Barangay Literacy Workers are considered volunteers and are to receive a minimal monthly honorarium provided by their barangay council or a cluster of barangay councils. In some circumstances, the honorarium may be supplemented by the municipal government or, in exceptional cases, by the provincial government. An honorarium of at least PHP1,000 per month will assist in the recruitment of potential BLWs as well as reducing the likelihood of early contract termination. Funding is also required for the purchase of essential BLW resources such as learning modules and instructional materials. While care has been taken to ensure that the information contained within this section applies to all municipalities, variances may exist between local government units.
In Camarines Sur, the Provincial BLW Ordinance outlines the minimum responsibilities of the municipal governments and barangay councils in relation to funding the BLW Program. To support the implementation of the BLW Program, it is strongly recommended that each municipality passes a “Resolution to Adopt” the Provincial BLW Ordinance (included in the Toolkit). This will provide a concrete legal basis at the municipal level for the BLW Program and ensure the municipal government understands the Program’s purpose and value. For districts where no municipal ordinance or resolution exists, the Provincial BLW Ordinance still has weight and should be used by the BLW Focal Person (BLWFP) to encourage the municipal government to pass the resolution. Barangays are also encouraged to pass a Resolution to Adopt the Provincial Ordinance to demonstrate support and understanding at the barangay level. Even if a resolution has not been passed at the municipal level, the barangay is still able to pass a resolution to adopt the Provincial Ordinance.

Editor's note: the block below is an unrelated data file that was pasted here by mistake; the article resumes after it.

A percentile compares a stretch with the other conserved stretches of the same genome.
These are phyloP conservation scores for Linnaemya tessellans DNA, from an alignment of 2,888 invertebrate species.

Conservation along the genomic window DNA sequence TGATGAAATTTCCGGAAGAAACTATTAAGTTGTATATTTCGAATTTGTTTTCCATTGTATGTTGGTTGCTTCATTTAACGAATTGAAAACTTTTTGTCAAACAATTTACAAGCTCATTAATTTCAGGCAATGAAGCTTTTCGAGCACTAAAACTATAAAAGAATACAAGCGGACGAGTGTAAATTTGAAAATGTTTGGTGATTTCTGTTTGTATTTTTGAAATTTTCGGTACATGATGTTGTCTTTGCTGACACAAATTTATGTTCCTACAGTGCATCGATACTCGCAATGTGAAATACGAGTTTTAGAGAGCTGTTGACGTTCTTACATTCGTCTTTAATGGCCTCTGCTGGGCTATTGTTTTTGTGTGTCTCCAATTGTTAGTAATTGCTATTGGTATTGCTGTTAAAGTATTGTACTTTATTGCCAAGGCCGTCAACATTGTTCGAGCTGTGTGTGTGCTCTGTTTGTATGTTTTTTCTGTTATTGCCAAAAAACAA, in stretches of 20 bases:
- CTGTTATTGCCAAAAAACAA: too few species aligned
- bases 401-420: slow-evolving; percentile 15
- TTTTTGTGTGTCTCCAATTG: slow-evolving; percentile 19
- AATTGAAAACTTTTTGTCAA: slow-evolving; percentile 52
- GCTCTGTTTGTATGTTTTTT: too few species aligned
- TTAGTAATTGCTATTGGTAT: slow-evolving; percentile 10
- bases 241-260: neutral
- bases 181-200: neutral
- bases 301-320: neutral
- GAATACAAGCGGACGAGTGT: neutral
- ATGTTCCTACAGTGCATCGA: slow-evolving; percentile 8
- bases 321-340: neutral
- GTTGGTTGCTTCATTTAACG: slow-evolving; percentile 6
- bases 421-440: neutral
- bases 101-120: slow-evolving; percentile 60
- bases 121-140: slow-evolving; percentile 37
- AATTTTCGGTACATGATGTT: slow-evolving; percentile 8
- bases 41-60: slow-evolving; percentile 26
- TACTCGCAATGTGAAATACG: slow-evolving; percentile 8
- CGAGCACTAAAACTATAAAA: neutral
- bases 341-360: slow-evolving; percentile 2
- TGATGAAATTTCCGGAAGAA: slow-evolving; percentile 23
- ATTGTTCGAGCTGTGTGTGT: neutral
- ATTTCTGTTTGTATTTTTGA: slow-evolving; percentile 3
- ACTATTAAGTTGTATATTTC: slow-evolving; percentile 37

Securing funding for the purposes of ALS programs and projects involves creating and maintaining amicable relationships with a variety of stakeholders such as the Mayor, the Municipal Committee on Education, the Public Schools District Supervisor (PSDS), and barangay officials. As such, ALS implementers should strive to be actively engaged with their communities, abstain from public political alignment, and have open lines of communication with these key stakeholders. Filling in the BLW Information Sheet to give to these stakeholders is a good first step in the process of securing funding. BLW Program Information Sheet
The Provincial Ordinance states that the provincial government, municipal governments, and barangay councils, should provide the necessary funds for the administration and the operations of the PLCC, MLCC and BLCC, respectively. The Provincial Ordinance also recommends that municipal governments provide the necessary funds required to support the programs, projects, and activities of the MLCC relating to ALS.
For the BLW Program specifically, there are several sources of funding available from provincial, municipal, and barangay levels of government:
Special Education Fund (SEF);